Saturday, April 9, 2016

The Jindo Miracle Sea Road Festival

Jindo island located just off the southwest corner of the Korea peninsula is a mystical island of folk art and music, traditional performance and the much celebrated surreal sea road which forms a 2.8 kilometer long pathway to an outer island twice a year. This mysterious walkway roughly 10-40 feet wide has been dubbed the “Korean Moses Miracle” and attracts Koreans and foreigners alike to see the mysterious phenomenon and walk its length.

The four-day Jindo Miracle Sea Road Festival in spring attracts about half of a million visitors every year, making it one of the three top festivals in Korea. The two other most popular festival events are the Mud Festival in July and the king of festivals, the Hwacheon Sancheonea (mountain trout) Ice Festival in January. For all of these, charter tour buses from various cities flow into these otherwise minimally populated areas, filling large pre-designated parking areas. Traveling by private car to any of these places during the festival season is one’s worst nightmare.

This year the Jindo festival opened on a Thursday, April 7, and concluded on Sunday, April 10. And because this year the lowest ebb tide of the Moses Miracle took place on the weekend, tour buses arrived throughout the weekend for people to see this once-a-year celebrated phenomenon. The most popular buses, however, were those that arrived in the early dawn of Saturday, in time for the Fire Torch Walk when thousands of people carry flaming gas-lit torches and walk into the sea on the appearing path that links Jindo to the distant Modo island. For those who missed the iconic Torch Walk, the sea parting occurred again at 18:20 on Saturday and 19:00 on Sunday. A few thousand even got up early Sunday and did the unofficially schedule sea path walk at around 6:40am.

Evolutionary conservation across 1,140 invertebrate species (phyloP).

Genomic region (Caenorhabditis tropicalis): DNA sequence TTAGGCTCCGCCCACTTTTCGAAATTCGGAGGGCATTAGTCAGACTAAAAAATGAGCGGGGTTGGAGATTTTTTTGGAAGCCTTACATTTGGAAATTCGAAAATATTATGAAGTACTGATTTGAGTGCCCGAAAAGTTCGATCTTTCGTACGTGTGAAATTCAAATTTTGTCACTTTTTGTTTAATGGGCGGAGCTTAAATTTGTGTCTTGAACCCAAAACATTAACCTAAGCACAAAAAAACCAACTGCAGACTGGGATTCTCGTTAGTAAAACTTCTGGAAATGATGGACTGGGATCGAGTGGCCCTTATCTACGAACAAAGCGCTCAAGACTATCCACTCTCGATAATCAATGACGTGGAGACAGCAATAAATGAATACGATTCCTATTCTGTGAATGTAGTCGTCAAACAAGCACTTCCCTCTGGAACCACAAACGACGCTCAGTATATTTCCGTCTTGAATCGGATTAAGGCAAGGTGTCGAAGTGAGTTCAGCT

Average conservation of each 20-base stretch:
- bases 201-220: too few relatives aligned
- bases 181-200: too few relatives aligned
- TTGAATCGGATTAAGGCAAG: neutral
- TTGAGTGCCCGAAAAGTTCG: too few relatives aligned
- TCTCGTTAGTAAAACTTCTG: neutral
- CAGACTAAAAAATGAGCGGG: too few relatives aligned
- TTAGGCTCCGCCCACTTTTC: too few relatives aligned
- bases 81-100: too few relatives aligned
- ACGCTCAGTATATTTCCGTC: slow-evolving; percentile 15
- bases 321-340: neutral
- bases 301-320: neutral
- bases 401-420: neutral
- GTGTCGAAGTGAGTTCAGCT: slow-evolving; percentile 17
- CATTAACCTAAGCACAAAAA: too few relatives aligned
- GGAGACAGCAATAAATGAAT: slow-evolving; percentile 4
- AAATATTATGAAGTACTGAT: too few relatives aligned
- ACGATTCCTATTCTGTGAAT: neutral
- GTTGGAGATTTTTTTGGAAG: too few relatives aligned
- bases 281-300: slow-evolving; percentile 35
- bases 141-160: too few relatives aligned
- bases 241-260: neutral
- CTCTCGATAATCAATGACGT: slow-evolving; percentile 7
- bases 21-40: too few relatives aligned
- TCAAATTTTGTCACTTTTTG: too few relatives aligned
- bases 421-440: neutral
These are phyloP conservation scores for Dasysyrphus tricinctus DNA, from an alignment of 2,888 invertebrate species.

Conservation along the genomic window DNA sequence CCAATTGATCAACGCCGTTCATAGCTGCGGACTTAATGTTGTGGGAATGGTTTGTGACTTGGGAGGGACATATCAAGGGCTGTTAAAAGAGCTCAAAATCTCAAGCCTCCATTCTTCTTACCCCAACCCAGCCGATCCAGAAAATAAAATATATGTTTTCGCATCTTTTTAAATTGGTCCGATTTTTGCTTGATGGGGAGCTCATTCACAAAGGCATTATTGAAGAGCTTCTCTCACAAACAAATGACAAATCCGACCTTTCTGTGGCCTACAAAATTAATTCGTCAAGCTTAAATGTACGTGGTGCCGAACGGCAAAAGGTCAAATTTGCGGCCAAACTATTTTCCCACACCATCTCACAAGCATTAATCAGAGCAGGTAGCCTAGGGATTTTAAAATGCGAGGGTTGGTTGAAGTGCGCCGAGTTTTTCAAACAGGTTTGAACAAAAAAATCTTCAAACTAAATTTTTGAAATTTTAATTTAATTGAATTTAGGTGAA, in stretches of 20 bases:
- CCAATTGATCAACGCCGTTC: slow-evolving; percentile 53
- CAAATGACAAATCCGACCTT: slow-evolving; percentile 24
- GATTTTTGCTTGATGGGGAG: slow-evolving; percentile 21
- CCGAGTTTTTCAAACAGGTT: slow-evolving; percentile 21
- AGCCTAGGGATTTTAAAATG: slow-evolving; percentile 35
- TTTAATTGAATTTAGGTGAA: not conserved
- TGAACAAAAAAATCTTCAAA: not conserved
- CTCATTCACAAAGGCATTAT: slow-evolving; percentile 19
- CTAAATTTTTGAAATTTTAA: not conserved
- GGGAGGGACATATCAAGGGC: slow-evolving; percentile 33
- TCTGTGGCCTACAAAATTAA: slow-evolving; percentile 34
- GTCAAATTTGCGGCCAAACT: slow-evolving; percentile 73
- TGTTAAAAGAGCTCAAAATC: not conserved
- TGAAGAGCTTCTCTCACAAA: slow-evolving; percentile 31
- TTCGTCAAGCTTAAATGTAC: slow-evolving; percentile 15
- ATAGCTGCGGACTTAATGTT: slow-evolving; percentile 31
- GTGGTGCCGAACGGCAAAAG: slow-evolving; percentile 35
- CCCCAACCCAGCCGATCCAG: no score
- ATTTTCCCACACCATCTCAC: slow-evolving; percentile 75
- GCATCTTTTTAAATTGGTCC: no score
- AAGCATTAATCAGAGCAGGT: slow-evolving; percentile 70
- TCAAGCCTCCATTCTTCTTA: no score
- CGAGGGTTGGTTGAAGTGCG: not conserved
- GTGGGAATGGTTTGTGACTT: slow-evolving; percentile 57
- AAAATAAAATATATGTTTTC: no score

Each of the sea path occurrences lasts about an hour, so if a person does get to Modo island, he or she will probably be stranded there or be forced to hire a local boat to ferry them back to the larger island.

The sea path is steeped in legend and, unlike other legends of long-long ago, the legend of Grandma Ppong and the sea path goes back to a precise date, the year 1480 when a man Son Dong-ji was condemned to exile on Jeju Island. As Son’s ship navigated to Jeju, a furious storm blew and shipwrecked him on the tip of Jindo island at a savage place called Hoedong, literally the “tiger place”, named so because of the numerous striped beasts prowling the area. Son stayed with the villagers and for the next 200 years his descendants lived in Hoedong until the area became so frightening a place to live because of the many tiger attacks that the villagers along with Son’s descendants built rafts and moved to the nearby Modo island.

Unfortunately in the move, a grandmother was left behind. In terror and loneliness Grandmother Ppong prayed to the Dragon King of the sea to be reunited with her family. Finally, in a March night dream the Dragon King appeared and told her the next day a rainbow would appear to guide her to her family. The next day on the rocky shore she prayed again and the rainbow bridge appeared, forming an arching path from Hoedong to Modo island. In her joy she ran along the rainbow path and collapsed into her family’s arms on the other side whereupon she praised the Dragon King for reuniting her and then died from exhaustion.